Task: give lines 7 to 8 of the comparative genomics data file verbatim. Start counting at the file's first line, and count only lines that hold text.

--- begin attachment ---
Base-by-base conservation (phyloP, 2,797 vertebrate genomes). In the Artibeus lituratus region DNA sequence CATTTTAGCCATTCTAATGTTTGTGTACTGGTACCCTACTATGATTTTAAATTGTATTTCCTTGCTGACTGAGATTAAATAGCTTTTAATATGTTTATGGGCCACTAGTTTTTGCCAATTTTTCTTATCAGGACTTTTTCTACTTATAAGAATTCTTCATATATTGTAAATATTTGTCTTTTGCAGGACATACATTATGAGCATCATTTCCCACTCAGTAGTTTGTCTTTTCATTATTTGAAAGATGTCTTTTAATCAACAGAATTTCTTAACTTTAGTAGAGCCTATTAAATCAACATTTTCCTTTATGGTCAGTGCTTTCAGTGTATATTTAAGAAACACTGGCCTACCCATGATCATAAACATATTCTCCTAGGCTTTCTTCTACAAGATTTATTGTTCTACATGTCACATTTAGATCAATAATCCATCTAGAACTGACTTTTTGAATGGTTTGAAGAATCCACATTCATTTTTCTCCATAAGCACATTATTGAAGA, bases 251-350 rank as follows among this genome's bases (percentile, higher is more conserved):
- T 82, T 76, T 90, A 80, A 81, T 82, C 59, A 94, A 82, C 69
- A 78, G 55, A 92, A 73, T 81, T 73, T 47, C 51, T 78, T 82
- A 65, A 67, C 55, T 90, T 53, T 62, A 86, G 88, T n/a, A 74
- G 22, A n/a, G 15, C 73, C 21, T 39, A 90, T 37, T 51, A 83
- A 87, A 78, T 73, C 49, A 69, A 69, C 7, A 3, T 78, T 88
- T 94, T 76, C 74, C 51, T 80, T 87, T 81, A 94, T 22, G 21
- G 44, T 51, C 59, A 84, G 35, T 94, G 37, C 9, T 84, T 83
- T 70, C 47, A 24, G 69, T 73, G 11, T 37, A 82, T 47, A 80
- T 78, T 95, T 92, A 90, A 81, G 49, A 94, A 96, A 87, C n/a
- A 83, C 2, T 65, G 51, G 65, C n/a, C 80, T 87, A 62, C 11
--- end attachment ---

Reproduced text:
- T 94, T 76, C 74, C 51, T 80, T 87, T 81, A 94, T 22, G 21
- G 44, T 51, C 59, A 84, G 35, T 94, G 37, C 9, T 84, T 83